Mantle Cell Lymphoma and Exaggerated Mosquito Bite Reactions: A New Perspective on Treatment Options

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by Blair Ferguson, DNP, APRN

Mr. Ferguson is with Natura Dermatology and Cosmetics in Fort Lauderdale, Florida.

Funding: No funding was provided for this article.

Disclosures: The author has no conflicts of interest relevant to the content of this article.

J Clin Aesthet Dermatol. 2024;17(5–6 Suppl 1):S16–S18.


Abstract: Mantle cell lymphoma (MCL) can, in a few reported cases, create an exaggerated mosquito bite response, leading to numerous bullae and significant edema. The phenomenon is further complicated by the observance of a concurrent Epstein-Barr virus (EBV) reactivation. The current literature provides general information on treatment that most practitioners would consider when attempting to treat an arthropod hypersensitivity reaction, such as topical or systemic corticosteroids. However, no information has been published to date that details a preventive and steroid-sparing approach to treating this phenomenon, without simultaneously treating the MCL. MCL can be indolent in nature and does not always require prompt treatment. The purpose of this case report is to discuss the successful treatment of a rare disorder with a steroid-sparing regimen. The steroid-sparing regimen used consisted of oral doxycycline 100mg twice daily, cetirizine 20mg once daily, and valacyclovir 1g daily, which resulted in sustained reduction in bullous eruptions.

Keywords: Mantle cell lymphoma, mosquito bite, Epstein-Barr virus


Introduction

Mantle cell lymphoma (MCL) is a rare form of cancer that affects approximately 0.1 to 1.27 individuals per 100,000, as of 2019.1 Dermatology clinicians have experience managing associated symptoms from various cancers, as well as managing side effects of treatment involving the skin. One of the most common symptoms a dermatology clinician may see is carcinoid syndrome resulting in a rash. In rare cases, MCL may produce exaggerated mosquito bite reactions, resulting in severe edema. Other factors, such as Epstein-Barr virus (EBV) reactivation and elevated immunoglobulin E (IgE) levels may also play a role. This article discusses the severity of mosquito bite reactions in a patient with MCL, laboratory findings, and a steroid-sparing treatment regimen.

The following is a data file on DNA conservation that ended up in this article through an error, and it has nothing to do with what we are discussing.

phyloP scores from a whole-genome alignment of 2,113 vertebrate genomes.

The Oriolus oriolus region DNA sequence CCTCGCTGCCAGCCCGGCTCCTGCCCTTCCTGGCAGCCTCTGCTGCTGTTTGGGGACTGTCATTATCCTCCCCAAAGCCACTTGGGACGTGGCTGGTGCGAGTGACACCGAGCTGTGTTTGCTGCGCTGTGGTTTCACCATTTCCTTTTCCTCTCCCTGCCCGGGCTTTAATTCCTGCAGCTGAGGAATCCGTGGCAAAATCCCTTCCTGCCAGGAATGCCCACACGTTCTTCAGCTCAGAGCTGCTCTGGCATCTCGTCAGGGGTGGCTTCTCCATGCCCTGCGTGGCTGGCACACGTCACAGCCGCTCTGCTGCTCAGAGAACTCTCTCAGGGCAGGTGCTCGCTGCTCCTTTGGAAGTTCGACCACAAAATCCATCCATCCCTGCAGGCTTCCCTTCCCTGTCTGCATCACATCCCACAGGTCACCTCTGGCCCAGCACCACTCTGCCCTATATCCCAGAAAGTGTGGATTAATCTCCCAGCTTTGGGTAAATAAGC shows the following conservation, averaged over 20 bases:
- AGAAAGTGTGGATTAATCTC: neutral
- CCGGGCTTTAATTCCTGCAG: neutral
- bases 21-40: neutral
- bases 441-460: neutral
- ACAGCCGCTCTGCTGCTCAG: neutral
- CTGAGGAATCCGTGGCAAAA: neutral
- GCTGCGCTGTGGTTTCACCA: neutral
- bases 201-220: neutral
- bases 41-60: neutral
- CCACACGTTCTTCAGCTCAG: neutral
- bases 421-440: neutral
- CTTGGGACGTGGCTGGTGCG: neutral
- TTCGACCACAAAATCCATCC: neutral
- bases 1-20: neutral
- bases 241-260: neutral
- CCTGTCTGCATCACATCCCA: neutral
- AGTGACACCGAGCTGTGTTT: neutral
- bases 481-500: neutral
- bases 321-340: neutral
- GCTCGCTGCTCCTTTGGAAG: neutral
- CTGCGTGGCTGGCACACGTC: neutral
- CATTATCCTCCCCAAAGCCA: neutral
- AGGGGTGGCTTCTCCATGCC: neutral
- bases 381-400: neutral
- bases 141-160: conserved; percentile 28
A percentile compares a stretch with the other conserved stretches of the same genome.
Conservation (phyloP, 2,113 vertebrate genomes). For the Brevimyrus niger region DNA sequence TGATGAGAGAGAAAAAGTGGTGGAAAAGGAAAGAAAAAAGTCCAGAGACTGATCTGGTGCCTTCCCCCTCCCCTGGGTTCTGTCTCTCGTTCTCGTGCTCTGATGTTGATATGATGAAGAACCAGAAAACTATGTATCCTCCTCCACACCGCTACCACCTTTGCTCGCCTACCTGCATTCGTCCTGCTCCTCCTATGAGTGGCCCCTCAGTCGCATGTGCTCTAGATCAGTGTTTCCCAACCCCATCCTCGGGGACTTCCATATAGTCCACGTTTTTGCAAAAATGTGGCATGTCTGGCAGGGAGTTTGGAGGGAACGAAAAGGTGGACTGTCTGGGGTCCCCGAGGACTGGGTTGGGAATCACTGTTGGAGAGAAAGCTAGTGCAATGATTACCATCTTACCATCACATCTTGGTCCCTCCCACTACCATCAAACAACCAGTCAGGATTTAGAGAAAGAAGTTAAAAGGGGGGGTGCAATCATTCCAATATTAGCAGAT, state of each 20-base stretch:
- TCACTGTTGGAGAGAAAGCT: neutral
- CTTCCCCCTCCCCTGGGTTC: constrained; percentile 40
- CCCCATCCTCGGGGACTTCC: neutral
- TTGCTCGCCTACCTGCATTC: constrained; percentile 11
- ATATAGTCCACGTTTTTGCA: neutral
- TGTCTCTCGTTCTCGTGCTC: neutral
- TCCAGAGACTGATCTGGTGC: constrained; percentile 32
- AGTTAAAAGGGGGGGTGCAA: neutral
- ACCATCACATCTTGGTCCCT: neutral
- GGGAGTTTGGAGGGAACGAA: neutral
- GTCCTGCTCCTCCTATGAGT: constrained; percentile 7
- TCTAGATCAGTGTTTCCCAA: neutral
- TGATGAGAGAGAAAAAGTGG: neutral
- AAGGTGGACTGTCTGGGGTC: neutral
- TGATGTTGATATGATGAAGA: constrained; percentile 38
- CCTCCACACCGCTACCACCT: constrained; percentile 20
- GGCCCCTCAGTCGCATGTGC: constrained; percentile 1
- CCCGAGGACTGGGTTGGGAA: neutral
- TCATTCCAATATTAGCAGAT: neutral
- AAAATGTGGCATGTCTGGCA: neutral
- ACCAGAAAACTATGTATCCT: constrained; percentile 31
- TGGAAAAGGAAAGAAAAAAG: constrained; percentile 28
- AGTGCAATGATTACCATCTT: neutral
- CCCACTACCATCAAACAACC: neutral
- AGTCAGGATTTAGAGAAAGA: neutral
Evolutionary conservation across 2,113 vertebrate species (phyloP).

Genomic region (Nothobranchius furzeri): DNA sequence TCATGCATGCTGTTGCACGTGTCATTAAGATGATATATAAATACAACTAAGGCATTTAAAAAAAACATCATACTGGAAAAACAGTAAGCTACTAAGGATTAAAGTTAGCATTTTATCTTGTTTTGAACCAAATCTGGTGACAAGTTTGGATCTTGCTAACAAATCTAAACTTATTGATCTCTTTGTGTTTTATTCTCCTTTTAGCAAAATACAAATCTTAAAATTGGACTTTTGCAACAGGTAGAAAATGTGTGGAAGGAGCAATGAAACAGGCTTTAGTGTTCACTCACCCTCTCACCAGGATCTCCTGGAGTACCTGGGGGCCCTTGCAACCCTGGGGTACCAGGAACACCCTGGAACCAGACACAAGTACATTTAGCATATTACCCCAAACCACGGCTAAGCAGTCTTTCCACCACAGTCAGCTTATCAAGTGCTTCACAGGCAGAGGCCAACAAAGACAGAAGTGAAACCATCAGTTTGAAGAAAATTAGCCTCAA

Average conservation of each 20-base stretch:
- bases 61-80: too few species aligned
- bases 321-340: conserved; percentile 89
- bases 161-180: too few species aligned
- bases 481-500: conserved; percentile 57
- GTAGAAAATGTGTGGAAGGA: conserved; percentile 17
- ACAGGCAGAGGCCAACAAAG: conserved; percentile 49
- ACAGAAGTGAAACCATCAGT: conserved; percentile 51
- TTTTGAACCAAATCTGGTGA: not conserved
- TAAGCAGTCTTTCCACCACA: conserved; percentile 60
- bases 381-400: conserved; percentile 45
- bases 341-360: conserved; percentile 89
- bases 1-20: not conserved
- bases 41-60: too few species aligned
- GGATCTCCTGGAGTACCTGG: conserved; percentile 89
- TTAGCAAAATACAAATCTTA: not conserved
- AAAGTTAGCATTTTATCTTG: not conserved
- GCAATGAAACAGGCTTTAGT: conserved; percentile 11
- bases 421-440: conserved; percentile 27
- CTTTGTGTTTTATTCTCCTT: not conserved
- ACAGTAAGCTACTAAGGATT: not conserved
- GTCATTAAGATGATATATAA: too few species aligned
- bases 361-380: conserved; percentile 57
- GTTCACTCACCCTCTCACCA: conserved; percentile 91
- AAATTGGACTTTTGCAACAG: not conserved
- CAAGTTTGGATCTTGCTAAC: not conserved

Case Report

A 73-year-old Caucasian female patient was referred by her primary care physician for a second opinion dermatology consultation after experiencing a blistering rash on her bilateral ankles and lower extremities (Figures 1–3). The rash waxed and waned over the course of a few months but was progressively becoming more severe. There was not a significant amount of pruritus or pain, but the bullae were causing significant leg and ankle swelling, limiting mobility. The primary care physician suspected bullous pemphigoid. The patient reported that she was generally healthy; however, she had seen an oncologist and was suspected to have MCL, but the disease appeared to be indolent, and a definitive diagnosis had not been given. The patient was asked about a history of cold sores, which she confirmed. Topical therapy from a previous dermatologist, augmented betamethasone cream 0.05%, was ineffective at treating her lesions.